In the midst of the Covid-19 crisis, Canadian households appear to be holding on to their financial positions, based on an economic analysis released on Friday by CIBC Economics.
For example, government support has offset lost income. Using StatsCan data, the CIBC Economics report found that total income assistance from the Canada Emergency Response Benefit (CERB) roughly matched total income lost for recipients — $43.5 billion.
We asked advisors like you to help us build a solution that would meet today’s fixed income challenges.
Visit rbcgam.com/fipools to see what we came up with.
“This means that since the beginning of the crisis, personal income in Canada has at least remained stable,” the report said.
Another positive for households’ financial positions is decreased credit use. Data from Equifax show that households recently reduced their use of credit across most major products.
Since mid-March, overall credit fell by almost 1%, the report said, and outstanding balances on credit cards fell by more than 10% since the crisis began.
With CERB offsetting income losses and debt outstanding falling, the debt-to-income ratio is likely to be stable or lower than it was before the crisis, the report said — “a totally different experience than was seen in the 2008 recession, when the debt-to-income ratio rose from 140% to 150%.” (A debt-to-income ratio of 150% means there was $1.50 in credit market debt for every dollar of household disposable income).
StatsCan’s latest data show that the ratio rose slightly in the first quarter to 176.9% from 175.6% in the fourth quarter of last year.
The CIBC report also considered the risk of mortgage holders being in arrears this fall, with just over 15% having deferred mortgage payments. Analyzing credit scores, it found that borrowers with the lowest scores accounted for less than 1% of mortgages.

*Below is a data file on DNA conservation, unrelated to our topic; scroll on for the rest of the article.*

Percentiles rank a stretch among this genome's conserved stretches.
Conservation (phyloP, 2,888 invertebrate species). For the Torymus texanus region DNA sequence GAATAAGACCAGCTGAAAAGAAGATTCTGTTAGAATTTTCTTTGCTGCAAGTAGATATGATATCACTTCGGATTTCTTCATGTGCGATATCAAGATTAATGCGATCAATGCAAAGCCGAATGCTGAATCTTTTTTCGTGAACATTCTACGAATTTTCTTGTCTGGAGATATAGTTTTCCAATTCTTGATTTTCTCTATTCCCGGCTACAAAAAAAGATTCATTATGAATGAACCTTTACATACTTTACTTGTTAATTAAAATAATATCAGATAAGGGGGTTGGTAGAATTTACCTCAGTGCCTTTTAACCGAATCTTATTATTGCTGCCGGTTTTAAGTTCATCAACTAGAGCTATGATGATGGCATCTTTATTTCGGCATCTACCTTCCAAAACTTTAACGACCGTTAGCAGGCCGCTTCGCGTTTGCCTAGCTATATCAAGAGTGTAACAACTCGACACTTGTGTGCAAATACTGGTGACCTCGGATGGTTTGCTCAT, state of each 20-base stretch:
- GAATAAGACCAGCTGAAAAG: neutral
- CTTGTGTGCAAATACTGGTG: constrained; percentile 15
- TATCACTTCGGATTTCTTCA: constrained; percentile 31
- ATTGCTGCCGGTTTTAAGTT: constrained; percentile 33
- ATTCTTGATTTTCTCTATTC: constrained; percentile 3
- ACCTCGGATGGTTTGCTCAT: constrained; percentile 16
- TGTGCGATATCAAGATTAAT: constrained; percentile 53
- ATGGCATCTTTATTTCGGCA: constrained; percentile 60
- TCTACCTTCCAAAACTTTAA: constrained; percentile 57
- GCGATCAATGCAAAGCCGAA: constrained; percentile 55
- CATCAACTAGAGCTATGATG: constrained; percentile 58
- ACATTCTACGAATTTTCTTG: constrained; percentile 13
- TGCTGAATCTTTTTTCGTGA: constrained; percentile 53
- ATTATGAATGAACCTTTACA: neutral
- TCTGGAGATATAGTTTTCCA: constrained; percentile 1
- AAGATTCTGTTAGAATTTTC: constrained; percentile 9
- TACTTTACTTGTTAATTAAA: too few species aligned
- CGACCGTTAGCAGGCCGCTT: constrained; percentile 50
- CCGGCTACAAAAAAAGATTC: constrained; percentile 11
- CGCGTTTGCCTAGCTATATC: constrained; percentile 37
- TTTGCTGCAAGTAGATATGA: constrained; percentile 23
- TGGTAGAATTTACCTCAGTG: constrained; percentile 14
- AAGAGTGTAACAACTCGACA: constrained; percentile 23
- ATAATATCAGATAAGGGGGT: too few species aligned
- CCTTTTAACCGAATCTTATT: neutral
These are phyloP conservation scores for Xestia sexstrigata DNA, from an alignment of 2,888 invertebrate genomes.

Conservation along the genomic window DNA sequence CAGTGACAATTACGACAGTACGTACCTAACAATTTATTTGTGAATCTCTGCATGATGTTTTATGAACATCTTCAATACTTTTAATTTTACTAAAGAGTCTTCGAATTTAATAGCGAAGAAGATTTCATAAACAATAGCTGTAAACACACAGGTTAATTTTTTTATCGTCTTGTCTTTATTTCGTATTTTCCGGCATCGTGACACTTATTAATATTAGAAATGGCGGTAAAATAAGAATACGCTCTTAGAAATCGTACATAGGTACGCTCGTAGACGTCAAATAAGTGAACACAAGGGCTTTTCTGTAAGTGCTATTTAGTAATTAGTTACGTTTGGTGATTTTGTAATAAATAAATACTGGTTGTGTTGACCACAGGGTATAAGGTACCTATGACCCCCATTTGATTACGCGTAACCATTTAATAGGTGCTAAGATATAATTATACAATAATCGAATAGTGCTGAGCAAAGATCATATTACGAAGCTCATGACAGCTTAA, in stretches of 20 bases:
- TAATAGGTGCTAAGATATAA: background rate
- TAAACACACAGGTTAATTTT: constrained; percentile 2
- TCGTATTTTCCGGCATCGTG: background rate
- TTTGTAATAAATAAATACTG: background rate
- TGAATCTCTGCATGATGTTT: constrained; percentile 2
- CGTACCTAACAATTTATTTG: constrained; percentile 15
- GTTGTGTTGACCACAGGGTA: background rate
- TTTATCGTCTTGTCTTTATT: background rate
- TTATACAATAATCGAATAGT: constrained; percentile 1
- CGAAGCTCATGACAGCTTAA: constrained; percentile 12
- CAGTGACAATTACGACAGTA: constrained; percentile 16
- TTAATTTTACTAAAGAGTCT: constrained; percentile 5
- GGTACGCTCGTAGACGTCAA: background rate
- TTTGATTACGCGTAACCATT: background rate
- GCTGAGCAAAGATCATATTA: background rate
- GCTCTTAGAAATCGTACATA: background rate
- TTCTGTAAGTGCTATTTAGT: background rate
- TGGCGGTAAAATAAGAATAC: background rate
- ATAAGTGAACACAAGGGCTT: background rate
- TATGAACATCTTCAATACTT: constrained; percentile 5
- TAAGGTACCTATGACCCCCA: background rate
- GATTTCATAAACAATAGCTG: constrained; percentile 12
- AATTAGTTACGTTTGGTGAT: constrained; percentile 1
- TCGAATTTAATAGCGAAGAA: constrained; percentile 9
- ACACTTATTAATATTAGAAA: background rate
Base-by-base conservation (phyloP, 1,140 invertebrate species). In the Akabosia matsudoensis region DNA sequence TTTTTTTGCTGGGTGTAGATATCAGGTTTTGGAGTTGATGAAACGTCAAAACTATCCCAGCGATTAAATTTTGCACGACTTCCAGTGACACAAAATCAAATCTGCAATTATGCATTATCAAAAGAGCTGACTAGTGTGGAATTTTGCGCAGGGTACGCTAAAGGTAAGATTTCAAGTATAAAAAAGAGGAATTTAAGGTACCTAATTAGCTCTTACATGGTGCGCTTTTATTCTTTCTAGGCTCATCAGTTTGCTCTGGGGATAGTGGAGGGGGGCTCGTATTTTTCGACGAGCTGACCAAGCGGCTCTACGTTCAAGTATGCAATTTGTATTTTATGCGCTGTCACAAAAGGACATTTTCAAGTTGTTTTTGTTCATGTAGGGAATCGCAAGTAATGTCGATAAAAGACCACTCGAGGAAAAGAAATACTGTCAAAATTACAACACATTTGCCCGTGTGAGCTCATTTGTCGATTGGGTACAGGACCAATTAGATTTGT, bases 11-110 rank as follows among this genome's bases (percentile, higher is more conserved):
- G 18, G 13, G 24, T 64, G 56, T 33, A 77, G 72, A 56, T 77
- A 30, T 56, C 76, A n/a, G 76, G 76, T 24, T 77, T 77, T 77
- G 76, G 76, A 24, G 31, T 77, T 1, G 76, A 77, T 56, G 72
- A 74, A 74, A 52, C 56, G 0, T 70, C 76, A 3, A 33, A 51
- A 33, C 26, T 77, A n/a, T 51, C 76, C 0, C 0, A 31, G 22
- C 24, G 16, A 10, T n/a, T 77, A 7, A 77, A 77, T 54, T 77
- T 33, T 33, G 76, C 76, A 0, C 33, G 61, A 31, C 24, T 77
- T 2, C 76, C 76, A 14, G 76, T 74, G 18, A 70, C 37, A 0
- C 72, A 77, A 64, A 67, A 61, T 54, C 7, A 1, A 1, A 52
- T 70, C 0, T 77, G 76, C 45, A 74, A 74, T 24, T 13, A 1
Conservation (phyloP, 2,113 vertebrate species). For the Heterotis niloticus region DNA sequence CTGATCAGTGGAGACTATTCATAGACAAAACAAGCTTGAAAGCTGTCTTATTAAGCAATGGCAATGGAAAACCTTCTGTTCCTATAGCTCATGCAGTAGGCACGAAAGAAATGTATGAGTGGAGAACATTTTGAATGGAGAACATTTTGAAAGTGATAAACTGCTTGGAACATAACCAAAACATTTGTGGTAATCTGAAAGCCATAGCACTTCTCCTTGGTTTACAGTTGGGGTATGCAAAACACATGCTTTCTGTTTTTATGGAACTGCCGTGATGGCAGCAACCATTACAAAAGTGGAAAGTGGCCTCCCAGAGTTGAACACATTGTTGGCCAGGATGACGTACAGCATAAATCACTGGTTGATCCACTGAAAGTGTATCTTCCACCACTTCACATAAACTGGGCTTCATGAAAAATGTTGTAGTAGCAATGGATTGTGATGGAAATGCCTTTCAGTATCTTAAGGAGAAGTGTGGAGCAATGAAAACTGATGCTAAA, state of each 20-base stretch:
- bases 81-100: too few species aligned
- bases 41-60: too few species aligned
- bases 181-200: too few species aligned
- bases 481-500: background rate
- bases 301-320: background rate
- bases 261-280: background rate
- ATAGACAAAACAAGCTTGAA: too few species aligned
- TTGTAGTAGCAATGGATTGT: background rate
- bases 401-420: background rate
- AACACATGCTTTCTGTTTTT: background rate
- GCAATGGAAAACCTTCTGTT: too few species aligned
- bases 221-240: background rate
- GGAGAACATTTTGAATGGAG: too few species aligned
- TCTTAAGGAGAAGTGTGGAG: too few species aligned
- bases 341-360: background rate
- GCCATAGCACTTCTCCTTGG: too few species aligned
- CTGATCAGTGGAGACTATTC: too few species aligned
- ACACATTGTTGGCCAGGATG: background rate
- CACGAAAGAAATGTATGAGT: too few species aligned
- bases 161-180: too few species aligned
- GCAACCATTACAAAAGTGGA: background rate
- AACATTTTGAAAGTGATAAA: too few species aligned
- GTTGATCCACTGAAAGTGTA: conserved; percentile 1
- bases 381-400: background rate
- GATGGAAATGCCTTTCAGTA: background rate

Overall, CIBC expects that stable incomes, mortgage deferrals during the pandemic and lower interest rates will likely lead to a temporary decline in the debt service ratio (credit payments as a proportion of income).
“While such an improvement was seen in all other recessions, the current one will probably be more notable given the large scale of the income and debt payment assistance available to households,” the report said.
For the first quarter, the debt service ratio fell to 14.67% from 14.81%, StatsCan said.
In the medium term, will households continue to hold up?
CIBC said the trajectory of financial health will be “a function of how quickly and in what fashion the assistance programs are removed, and to what extent labour income can replace them.”
That’s where things get iffy. Much economic uncertainty lies ahead, and, for businesses and governments, debt levels are rising considerably.
For non-financial corporations, for example, the debt-to-equity ratio rose to 212.3% in the first quarter — the highest level since the first quarter of 2009, StatsCan said — from 188.6% in the fourth quarter.
Rising debt levels may not be concerning in the short term with low rates, but they do pose a risk in the medium to long term.
A Desjardins Economics Studies report released on Friday said higher debt could “weaken the Canadian economy’s situation should interest rates suddenly and unexpectedly increase.”
Impact of new CMHC mortgage rules
CIBC Economics said it doesn’t expect the latest tightening rules from the Canada Mortgage and Housing Corporation (CMHC) to have a significant impact on the mortgage market.
Last week, CMHC increased its lending standards, which included upping the required credit score to obtain an insured mortgage, and limiting the thresholds for the gross and total debt servicing ratios.
The new rules are aimed at restraining borrowers who may be accumulating too much debt, given low interest rates, the CIBC report said.
However, its analysis found that the impact of the new rules on homebuyers will be marginal.
For example, the raised credit score will affect only about 5% of CMHC’s mortgage originations. It also noted that CMHC accounts for only 15% of total originations, and private insurers aren’t implementing similar rules.
“The bottom line is that this is not a game changer for the market,” the report said.
Still, a segment of homebuyers will be affected — likely first-time buyers, considering that the rules apply to insured mortgages.
As such, the rules represent “another barrier to entering the housing market after years of unaffordability in some major cities,” the report said.